At Tefaf New York, dealers spotlight work by women
During the VIP preview for The European Fine Art Fair (Tefaf) in New York, collectors dodged oyster shuckers and glasses of champagne throughout the Gilded Age spaces of the Park Avenue Armory, eager to ask dealers which works were available and for how much, seemingly more eager to chat about purchases than buyers at other recent fairs.
This year’s fair features 91 galleries under the venue’s wrought-iron arches and its historic rooms, and despite a busy spring art season in New York, the number of people attending the invitee-only preview on Thursday (11 May) suggested that Tefaf is a must-see for many in the art world—stars seen perusing stands during the preview included Anderson Cooper, the broadcaster and collector. Unlike Tefaf Maastricht, the fair’s original Dutch edition that centres Old Masters and antiquities, dealers at Tefaf New York tend to put more of an emphasis on Modern and contemporary art and design.
New York-based Gladstone gallery sold out its solo stand dedicated to Robert Rauschenberg’s Thai drawings from 1983, priced at $90,000 each. Lisson sold Sean Scully’s Wall Dark Blue (2022) to a private collection in Asia for an undisclosed price. Nathalie Obadia, a Paris gallery taking part in Tefaf for the first time, sold several works on paper by Shirley Jafffe for between $35,000 and $50,000, and Wang Keping sculptures priced between €55,000 and €120,000. Di Donna sold a work by Surrealist Méret Oppenheim to a museum, and Hazlitt Holland-Hibbert sold four works by Bridget Riley.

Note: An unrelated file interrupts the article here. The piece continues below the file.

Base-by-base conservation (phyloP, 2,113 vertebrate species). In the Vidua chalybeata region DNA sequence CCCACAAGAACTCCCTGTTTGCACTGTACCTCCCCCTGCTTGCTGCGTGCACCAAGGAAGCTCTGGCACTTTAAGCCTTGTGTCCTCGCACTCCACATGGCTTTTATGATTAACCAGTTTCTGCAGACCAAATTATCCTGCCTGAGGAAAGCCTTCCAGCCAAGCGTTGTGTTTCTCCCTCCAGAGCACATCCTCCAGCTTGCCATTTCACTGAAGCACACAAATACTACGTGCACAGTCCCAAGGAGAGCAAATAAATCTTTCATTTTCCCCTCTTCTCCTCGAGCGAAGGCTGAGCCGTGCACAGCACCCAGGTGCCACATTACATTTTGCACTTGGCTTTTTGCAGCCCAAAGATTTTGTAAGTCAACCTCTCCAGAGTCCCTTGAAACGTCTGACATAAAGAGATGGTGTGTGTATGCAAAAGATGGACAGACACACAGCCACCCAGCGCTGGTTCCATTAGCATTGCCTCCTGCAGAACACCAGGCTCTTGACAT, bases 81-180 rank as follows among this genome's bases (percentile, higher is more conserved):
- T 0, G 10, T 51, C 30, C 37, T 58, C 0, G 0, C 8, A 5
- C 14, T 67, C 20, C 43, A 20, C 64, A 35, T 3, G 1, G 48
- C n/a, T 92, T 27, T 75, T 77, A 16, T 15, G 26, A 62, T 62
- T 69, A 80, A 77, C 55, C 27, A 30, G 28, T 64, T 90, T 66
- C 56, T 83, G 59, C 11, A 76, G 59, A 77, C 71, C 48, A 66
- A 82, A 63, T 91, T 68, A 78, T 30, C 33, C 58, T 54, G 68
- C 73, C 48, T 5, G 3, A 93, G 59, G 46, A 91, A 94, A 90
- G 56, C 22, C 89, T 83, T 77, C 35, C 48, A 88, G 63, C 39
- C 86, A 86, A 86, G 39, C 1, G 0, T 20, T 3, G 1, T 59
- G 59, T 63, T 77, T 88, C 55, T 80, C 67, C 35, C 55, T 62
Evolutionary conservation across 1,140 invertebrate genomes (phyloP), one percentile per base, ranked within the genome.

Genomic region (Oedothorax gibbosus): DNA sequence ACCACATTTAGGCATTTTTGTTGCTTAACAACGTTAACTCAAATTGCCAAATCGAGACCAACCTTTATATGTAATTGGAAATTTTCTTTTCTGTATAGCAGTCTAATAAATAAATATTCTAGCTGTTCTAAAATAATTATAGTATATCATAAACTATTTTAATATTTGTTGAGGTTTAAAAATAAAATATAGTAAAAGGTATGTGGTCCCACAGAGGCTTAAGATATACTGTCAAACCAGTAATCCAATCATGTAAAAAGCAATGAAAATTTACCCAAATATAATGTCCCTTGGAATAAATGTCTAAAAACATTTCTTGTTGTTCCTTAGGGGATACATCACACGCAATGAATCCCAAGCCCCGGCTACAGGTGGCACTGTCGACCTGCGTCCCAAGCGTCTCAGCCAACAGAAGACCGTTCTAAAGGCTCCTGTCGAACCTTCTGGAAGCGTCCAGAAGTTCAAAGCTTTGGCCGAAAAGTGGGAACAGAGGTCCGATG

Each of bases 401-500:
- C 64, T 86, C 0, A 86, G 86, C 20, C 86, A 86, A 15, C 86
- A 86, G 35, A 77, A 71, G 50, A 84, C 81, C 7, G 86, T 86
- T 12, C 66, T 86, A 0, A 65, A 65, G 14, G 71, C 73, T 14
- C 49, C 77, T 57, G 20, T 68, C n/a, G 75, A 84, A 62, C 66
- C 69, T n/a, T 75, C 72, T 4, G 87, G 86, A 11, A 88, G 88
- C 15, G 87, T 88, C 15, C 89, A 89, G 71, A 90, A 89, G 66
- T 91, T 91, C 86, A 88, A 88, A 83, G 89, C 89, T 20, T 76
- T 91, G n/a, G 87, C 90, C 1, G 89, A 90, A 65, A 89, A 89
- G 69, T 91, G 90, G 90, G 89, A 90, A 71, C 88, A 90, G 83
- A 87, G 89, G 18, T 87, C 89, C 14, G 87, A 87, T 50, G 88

London gallery Richard Green sold Family Group (1949), a sculpture by Henry More, and Branksome Dene (1916), a painting by Winston Churchill. Peter Freeman sold Blah, Blah, Blah (2008), an ink-on-paper work by Mel Bochner with an asking price of $20,000. The gallery also sold three recent sculptures by Charles Ledray, with asking prices between $7,000 and $10,000.
While economic jitters have made wealthy collectors more selective when it comes to art purchases, Tefaf executive committee president Hidde Van Seggelen says the fair occupies a sector of the market that has been relatively resilient.
“It would be foolish to deny that because of the unrest we have in the world, but you still see real increases in high-value items,” Van Seggelen says. According to the latest Art Market report from Art Basel and UBS, released last month, dealers with the highest annual turnovers—more than $10m—were the ones who experienced the largest increase in average sales values last year, at 19%.
Van Seggelen says he’s seen more work by women for sale at this Tefaf than in previous years, though the fair hasn’t tracked how many dealers are selling works by women or how the figure may have grown. Dealers said more collectors have expressed interest in buying work by women at this year’s fair, with one noting it might be partially due to museum curators focusing more on long-overlooked female artists, which can jumpstart the market for an artist’s work. (More museum representatives are visiting the fair this year than past editions, Van Seggelen adds).